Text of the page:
gld(9E)		       Generic LAN Driver entry	points

       gldm_get_stats(9E)      See gld(9E)

       gldm_intr(9E)	       See gld(9E)

       gldm_ioctl(9E)	       See gld(9E)

       gldm_reset(9E)	       See gld(9E)

       gldm_send(9E)	       See gld(9E)

       gldm_set_mac_addr(9E)   See gld(9E)

       gldm_set_multicast(9E)  See gld(9E)

       gldm_set_promiscuous(9E)See gld(9E)

       gldm_start(9E)	       See gld(9E)

       gldm_stop(9E)	       See gld(9E)

       identify(9E)	       determine if a  driver  is  associated  with  a

       ioctl(9E)	       control a character device

       ks_snapshot(9E)	       take a snapshot of kstat	data

       ks_update(9E)	       dynamically update kstats

       mmap(9E)		       check virtual mapping for memory	mapped device

       open(9E)		       gain access to a	device

       power(9E)	       power a device attached to the system

       print(9E)	       display a driver	message	on system console

       probe(9E)	       determine  if  a	non-self-identifying device is

       prop_op(9E)	       report driver property information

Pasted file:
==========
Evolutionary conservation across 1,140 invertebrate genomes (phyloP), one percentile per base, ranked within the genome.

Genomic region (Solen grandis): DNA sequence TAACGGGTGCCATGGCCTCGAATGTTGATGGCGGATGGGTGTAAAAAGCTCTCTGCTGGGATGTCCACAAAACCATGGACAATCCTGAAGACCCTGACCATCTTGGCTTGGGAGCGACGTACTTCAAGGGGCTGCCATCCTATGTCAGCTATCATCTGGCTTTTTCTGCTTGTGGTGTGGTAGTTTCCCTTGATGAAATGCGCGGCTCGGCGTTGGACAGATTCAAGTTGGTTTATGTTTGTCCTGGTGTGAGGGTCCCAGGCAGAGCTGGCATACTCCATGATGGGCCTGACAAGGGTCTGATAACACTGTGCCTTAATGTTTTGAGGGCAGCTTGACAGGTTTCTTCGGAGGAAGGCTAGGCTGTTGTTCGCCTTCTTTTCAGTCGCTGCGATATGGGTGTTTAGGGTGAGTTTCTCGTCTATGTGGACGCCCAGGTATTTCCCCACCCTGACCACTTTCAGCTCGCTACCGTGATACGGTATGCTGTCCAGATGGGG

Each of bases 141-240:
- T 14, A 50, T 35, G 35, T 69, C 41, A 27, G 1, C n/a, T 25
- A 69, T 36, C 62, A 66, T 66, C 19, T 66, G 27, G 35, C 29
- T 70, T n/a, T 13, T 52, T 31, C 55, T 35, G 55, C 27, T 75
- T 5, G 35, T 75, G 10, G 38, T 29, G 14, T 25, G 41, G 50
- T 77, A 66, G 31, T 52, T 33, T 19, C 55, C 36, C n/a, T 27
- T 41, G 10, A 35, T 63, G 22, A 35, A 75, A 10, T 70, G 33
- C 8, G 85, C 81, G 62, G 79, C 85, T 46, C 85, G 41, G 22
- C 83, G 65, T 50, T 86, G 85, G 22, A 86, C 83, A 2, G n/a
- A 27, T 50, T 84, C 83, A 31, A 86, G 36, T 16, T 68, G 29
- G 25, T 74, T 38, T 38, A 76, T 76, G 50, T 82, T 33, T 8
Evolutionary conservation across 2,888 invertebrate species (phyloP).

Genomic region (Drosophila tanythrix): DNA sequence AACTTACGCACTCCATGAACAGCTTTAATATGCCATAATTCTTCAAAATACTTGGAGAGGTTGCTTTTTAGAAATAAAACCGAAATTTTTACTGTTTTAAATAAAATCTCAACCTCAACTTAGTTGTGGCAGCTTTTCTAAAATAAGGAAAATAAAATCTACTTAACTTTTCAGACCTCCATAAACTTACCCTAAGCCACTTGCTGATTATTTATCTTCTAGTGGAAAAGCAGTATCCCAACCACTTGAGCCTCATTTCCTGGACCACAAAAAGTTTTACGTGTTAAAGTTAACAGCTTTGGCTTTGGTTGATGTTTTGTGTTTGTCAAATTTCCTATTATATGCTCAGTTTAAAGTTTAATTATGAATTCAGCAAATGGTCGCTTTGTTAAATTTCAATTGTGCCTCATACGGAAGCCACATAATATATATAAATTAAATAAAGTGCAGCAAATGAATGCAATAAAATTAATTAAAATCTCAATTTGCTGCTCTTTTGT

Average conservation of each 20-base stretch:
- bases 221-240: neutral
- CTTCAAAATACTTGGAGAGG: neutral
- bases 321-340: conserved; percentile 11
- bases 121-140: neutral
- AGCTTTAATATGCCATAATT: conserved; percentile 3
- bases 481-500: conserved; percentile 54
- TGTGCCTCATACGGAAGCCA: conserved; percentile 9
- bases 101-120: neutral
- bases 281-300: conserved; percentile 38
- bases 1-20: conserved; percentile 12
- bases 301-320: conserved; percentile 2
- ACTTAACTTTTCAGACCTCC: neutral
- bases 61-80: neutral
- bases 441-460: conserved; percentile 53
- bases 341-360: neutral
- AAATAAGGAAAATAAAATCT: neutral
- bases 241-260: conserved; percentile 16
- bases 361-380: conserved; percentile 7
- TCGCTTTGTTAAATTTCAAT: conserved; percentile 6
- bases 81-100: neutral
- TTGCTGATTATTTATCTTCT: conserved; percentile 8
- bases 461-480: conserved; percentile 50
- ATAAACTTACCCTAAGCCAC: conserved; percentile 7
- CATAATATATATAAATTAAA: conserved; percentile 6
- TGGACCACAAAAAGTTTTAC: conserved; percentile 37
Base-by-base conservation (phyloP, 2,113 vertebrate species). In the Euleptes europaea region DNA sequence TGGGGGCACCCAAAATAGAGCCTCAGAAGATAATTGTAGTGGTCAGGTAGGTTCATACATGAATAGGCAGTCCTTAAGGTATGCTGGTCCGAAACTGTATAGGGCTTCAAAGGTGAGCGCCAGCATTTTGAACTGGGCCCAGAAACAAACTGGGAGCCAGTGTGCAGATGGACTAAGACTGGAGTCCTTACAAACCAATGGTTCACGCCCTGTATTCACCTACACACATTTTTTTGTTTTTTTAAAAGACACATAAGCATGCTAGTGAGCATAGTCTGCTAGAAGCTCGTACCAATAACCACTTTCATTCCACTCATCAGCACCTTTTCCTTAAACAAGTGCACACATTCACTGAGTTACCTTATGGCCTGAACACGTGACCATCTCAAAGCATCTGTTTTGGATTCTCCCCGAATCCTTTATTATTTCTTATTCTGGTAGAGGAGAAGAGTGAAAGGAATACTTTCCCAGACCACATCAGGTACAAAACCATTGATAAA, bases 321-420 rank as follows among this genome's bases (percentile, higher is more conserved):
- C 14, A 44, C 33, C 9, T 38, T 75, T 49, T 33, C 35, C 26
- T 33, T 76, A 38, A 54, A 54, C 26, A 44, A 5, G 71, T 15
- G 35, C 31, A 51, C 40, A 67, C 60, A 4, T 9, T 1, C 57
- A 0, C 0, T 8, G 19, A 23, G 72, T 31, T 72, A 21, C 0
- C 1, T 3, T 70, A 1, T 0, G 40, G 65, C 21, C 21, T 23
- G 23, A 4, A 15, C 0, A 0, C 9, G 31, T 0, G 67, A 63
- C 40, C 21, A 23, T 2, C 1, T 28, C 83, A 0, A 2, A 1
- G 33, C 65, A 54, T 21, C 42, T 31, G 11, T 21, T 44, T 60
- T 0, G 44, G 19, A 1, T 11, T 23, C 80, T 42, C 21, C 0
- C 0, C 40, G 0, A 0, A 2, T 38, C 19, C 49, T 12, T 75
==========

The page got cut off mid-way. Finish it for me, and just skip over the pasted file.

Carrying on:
put(9E)		       receive messages	from the preceding queue

       read(9E)		       read data from a	device

       segmap(9E)	       map device memory into user space

       srv(9E)		       service queued messages

       strategy(9E)	       perform block I/O

       tran_abort(9E)	       abort a SCSI command

       tran_bus_reset(9e)      reset a SCSI bus

       tran_destroy_pkt(9E)    See tran_init_pkt(9E)

       tran_dmafree(9E)	       SCSI HBA	DMA deallocation entry point

       tran_getcap(9E)	       get/set SCSI transport capability

       tran_init_pkt(9E)       SCSI HBA	packet preparation and deallocation

       tran_quiesce(9e)	       quiesce and unquiesce a SCSI bus

       tran_reset(9E)	       reset a SCSI bus	or target

       tran_reset_notify(9E)   request to notify SCSI target of	bus reset

       tran_setcap(9E)	       See tran_getcap(9E)

       tran_start(9E)	       request to transport a SCSI command

       tran_sync_pkt(9E)       SCSI HBA	memory synchronization entry point

       tran_tgt_free(9E)       request to  free	 HBA  resources	 allocated  on
			       behalf of a target

       tran_tgt_init(9E)       request	to  initialize HBA resources on	behalf
			       of a particular target

       tran_tgt_probe(9E)      request to probe	SCSI bus for a particular tar-

       tran_unquiesce(9e)      See tran_quiesce(9e)

       write(9E)	       write data to a device

SunOS 5.10			  21 Dec 2004			     Intro(9E)